#13- Cop Rock: This ill-conceived 1990 TV musical about law enforcement was no GLEE. It's routinely cited as one of the worst show concepts of all time.
#12- Dennis Miller/NFL: Reading the fake news on Saturday Night Live didn't prepare him to be a sports commentator for Monday Night Football.
#11- NBC cancels Baywatch: After moving to syndication, Baywatch becomes the most popular show in the world.
#10- Losing leading ladies: When producers let their leading ladies slip away, the shows never remain the same; such is the case of Suzanne Somers on Three's Company and Farrah Fawcett on Charlie's Angels.
#9- Premature Exits: David Caruso left NYPD Blue and Brian Dunkleman left American Idol for bigger and brighter dreams�which never materialized.
#8- "Cousin Oliver": His addition tothe Brady Bunch couldn't save the show. Six episodes after his arrival, the beloved series was cancelled.
#7- Erasing Johnny Carson: NBC erases the first decade of the Tonight Show with Johnny Carson�in order to save tape stock.
#6- Project Runway: In the height of its popularity, the show switches networks and moves to L.A. On top of a mega-lawsuit featuring some of Hollywood's biggest players, fans were confused and became uninterested.
#5- Stars who turned down hit roles: Paul Shaffer never returned a call offering him the roll of George Costanza in Seinfeld, and Dana Delany turned down the role of Carrie Bradshaw on Sex and the City.
#4- Quiz Show scandal of the '50's: Herb Stempel's scripted loss on the game show Twenty-One was a huge scandal that caused Congress to pass a law in 1960 to ensure game shows were legit.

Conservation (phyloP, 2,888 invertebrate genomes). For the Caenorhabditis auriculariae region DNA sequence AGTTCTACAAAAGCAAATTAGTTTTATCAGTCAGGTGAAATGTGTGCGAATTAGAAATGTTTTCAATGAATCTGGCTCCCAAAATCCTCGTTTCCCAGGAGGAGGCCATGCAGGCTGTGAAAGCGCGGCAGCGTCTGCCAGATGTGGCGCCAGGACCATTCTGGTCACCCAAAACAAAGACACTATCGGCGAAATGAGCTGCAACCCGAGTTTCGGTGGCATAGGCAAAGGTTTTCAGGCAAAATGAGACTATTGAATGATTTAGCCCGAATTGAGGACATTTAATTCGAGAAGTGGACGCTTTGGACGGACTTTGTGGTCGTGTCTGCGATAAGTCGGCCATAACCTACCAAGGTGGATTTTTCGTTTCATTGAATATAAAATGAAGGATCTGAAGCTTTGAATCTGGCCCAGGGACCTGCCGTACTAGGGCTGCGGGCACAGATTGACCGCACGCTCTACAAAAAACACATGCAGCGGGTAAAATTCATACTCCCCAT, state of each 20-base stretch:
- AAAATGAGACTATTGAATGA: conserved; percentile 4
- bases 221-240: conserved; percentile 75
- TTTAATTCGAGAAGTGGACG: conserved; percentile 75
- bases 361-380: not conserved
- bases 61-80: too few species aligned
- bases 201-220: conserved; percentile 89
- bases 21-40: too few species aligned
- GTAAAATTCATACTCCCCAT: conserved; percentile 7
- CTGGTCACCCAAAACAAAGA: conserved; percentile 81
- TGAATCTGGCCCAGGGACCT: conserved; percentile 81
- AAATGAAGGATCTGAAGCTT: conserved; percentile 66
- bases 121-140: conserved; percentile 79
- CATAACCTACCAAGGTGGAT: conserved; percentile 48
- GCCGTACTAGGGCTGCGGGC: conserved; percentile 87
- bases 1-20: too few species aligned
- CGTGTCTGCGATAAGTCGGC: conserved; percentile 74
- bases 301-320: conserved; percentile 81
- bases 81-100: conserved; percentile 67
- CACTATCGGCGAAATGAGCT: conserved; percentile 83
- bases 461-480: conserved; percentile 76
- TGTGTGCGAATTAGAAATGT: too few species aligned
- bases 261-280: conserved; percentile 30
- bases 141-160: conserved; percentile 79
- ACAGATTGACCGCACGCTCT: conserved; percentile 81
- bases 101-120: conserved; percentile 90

#3- 2000 Election Flip Flop Coverage: Several news channels announced Al Gore the winner of Florida, and thus the election. Then FOX News called the state for George W. Bush and the other networks followed suit. After more votes were counted, they all moved back to undecided, leaving Americans completely confused as to who was gong to be the next president. The snafu caused news outlets to change the way they report on election night.
#2- Nipplegate - Janet Jackson's "wardrobe malfunction" at the Superbowl during her performance with Justin Timberlake was the boob seen 'round the world.
#1- NBC moves Jay Leno to the 10pm slot: Less than a year in his new spot, the network decides to return the Tonight Show to Leno, setting off a hailstorm between Jay, Conan, and the entire network.
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TV Guide Network is the true entertainment insider and the only network that celebrates Hollywood, its stars and the shows that fans adore. Committed to buzz-worthy, breakout programming and a rich, multi-platform viewing experience, TV Guide Network is seen in more than 80 million homes nationwide and online at TVGuide.com, a one-stop fan destination serving 21 million unique users per month. TV Guide Network is home to some of America's fan-favorite series including "Curb Your Enthusiasm," "Ugly Betty" and "American Idol Rewind." The network also takes fans behind-the-scenes of Hollywood with original programming that delivers the latest news on entertainment and pop culture, as well as live coverage of the industry's biggest events such as the Red Carpet at the Academy Awards� and Primetime Emmy� Awards. TV Guide Network, TVGuide.com and the TV Guide brand are owned by Lionsgate (NYSE: LGF), the leading next-generation studio and producer of award-winning series "Mad Men" and "Weeds," and One Equity Partners, the private equity arm of JPMorgan Chase.